LOUISVILLE, Ky. — When voters in Louisville cast ballots for the city’s next mayor in a month, they’ll have a lot of candidates to choose from.

What You Need To Know

  • Kentucky's primary election is on May 17

  • There are eight Democrats and four Republicans running to be Louisville's next mayor

  • Mayor Greg Fischer has served three terms and cannot run for re-election

  • One local political science professor said Craig Greenberg has a leg up on other candidates because of his fundraising

After three terms in office, Mayor Greg Fischer cannot run for a fourth, meaning Democrats will hold a primary without an incumbent for the first time since 2010. Eight candidates are vying for the party’s nomination. 

Meanwhile, four Republicans are attempting to break their party’s 53-year drought in Louisville’s mayoral election. 

Here’s where the primary stands with Election Day less than a month away: 

The candidates

The large field of candidates hoping to be Louisville’s next Democratic mayor includes four people who have some money, name recognition, or political experience and four relative newcomers. 

The first group includes pastor Timothy Findley, Jr., businessman Craig Greenberg, community activist Shameka Parrish-Wright, and Jefferson County Circuit Clerk David Nicholson. All four have been running highly visible campaigns since last year.

The other four candidates are former police officer Skylar Graudick, restaurant worker Colin Hardin, funeral home owner Anthony Oxendine and Sergio Lopez. 

The Republican primary includes Jeffersontown Mayor Bill Dieruf, minister Chartrael Hall, pastor Philip Molestina and Rob Stark Reishman.

The issues

The next mayor of Louisville will have a host of issues to contend with once they are sworn into office, but several candidates have identified the same one as the city’s most important issue: Public safety. 

In each of the past two years, Louisville has set records for the number of homicides. As of the latest statistics released by the Louisville Metro Police Department, the city is poised to set a record in 2022. 

Several candidates have released public safety plans with ideas meant to turn this trend around. Nicholson has proposed a new policing model focused on “struggling neighborhoods” and Greenberg wants to increase funding to LMPD. Both have endorsed doubling down on the Group Violence Initiative, which aims to cut down on violence by engaging those most likely to be affected by it. 

At a recent candidate forum held by Simmons College, Parrish-Wright offered some specifics, saying she’d like to see gun buybacks, gun safety programs for children, and the expansion of a pilot program that sends mental health professionals to respond to some emergency calls.

At the same event, Findley critiqued other candidates for offering stale ideas. He said fighting gun violence relies on addressing economic insecurity in “marginalized, disinvested areas” through programs such as universal basic income, fare-free transit, and universal preschool.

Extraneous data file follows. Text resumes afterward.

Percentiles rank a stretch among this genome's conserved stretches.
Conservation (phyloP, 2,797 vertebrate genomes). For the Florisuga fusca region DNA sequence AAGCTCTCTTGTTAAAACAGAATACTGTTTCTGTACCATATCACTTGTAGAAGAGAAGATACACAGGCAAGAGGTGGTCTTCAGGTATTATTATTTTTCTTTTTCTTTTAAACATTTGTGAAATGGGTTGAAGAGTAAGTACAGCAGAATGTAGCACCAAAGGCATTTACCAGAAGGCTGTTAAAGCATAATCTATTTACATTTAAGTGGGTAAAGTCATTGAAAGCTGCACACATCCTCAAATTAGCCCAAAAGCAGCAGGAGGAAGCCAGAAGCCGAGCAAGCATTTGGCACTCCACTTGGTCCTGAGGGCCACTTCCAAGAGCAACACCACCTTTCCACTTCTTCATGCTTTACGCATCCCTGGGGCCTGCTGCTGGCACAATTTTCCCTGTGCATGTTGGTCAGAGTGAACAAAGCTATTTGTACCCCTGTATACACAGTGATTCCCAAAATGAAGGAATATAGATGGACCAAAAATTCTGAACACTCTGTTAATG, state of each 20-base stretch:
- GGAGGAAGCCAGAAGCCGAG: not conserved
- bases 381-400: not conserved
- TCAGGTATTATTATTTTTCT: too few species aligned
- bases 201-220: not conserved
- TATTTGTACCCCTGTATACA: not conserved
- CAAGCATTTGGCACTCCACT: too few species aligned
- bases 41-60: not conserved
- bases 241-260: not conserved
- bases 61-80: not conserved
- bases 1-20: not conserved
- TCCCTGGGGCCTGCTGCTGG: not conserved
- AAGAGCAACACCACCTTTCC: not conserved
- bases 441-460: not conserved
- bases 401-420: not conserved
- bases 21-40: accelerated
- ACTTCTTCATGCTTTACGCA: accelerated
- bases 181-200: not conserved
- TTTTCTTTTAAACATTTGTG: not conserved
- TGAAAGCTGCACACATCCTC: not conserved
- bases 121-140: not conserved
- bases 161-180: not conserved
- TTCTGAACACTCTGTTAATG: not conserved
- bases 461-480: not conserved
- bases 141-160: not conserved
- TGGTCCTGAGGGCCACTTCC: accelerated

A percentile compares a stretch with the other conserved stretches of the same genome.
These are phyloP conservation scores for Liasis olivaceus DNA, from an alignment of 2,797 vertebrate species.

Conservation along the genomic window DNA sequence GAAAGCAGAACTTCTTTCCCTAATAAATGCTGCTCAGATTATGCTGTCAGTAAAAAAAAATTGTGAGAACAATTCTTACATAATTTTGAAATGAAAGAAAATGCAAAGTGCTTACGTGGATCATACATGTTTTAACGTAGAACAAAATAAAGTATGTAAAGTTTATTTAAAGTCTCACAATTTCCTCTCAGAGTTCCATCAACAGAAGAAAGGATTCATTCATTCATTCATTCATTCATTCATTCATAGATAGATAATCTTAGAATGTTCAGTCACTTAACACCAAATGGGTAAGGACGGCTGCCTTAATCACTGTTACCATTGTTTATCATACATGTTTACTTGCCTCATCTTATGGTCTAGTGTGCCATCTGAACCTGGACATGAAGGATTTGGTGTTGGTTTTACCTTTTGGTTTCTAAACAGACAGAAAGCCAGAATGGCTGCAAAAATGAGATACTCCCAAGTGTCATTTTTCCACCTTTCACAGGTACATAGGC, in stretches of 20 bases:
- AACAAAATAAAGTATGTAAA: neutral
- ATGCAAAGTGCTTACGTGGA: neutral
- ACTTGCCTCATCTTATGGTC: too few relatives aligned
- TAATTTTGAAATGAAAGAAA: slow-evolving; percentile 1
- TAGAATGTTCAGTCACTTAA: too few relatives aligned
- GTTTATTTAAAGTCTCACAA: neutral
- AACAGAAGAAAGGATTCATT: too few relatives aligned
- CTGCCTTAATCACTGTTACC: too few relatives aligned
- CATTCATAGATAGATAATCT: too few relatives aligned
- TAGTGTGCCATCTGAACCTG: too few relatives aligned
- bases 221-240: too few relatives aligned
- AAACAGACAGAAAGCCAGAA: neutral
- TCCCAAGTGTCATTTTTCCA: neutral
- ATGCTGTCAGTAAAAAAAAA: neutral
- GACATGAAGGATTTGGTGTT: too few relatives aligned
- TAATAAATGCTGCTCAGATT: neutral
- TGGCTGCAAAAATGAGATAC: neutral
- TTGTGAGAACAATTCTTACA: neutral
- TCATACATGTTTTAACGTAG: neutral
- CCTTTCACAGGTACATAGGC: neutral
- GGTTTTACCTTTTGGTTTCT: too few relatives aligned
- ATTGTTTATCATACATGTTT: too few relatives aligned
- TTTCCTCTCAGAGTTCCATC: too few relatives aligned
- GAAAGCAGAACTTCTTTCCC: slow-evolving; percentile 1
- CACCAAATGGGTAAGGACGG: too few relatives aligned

Among Republicans, Dieruf has said he wants to see LMPD close its 300-officer shortfall and bring back the youth detention center that the city closed in 2019. Molestina recently said the key to reducing youth violence is getting young people “off of the streets” and into community centers and churches. 

Several candidates have also discussed their plans for increasing affordable housing in Louisville, eliminating fares on the city’s public buses, and expanding educational opportunities. 

The momentum

With no public polling on the mayor’s race, Dewey Clayton, a political science professor at the University of Louisville, said candidate fundraising can offer clues to where the momentum lies. As of last January’s financial deadlines, Greenberg and Dieruf held sizable leads over their counterparts. (There was a new deadline Sunday evening and new numbers should be out this week.)

“If you’ve got money, you can hire staff, knock on doors and get the word out,” Clayton said. “You can have your name everywhere.” 

He said Louisvillians should expect to see candidates spending their money over the next month as they seek to increase their name recognition and win over voters. “There’s no need to save that money,” he said. “May 17 will be here very soon.”

Some are already spending. Nicholson’s campaign has produced radio and TV ads touting his experience, while Greenberg has released a TV ad centered on the most notable moment of the campaign yet — the assassination attempt he faced in February. The ad, which features Greenberg’s wife, Rachel, leans into public safety.

Without the money to spend big on advertisements, the other candidates will find themselves at a disadvantage. “Money is the mother’s milk of politics,” Clayton said.

The endorsements

So far, Greenberg has touted the most endorsements among the crowded field. 

Among those supporting his candidacy are current and former members of Metro Council, labor union leaders and civil-rights icon Mattie Jones. Nicholson has also been endorsed by some local labor unions. Findley has won the endorsement of prominent Black leaders in Louisville, including Urban League President and CEO Sadiqa Reynolds and Bates Memorial Church Pastor F. Bruce Williams. Parrish-Wright, meanwhile, is endorsed by Fairness Campaign’s Political Action Committee. 

The general election

On May 18, the field of 12 Democratic and Republican mayoral candidates will be narrowed to two, and Clayton said the Democrat will be in a good position to win in November. “The city, for the most part, is very Democratic,” he said. 

Indeed, Democrats outnumber Republicans by more than 150,000 according to the Jefferson County Clerk’s Office.

The winner of next month’s Democratic primary will be Louisville’s next mayor, “unless something really changes,” Clayton said. And as far as who that person will be, “Greenberg is pretty much sitting in the catbird seat,” he said.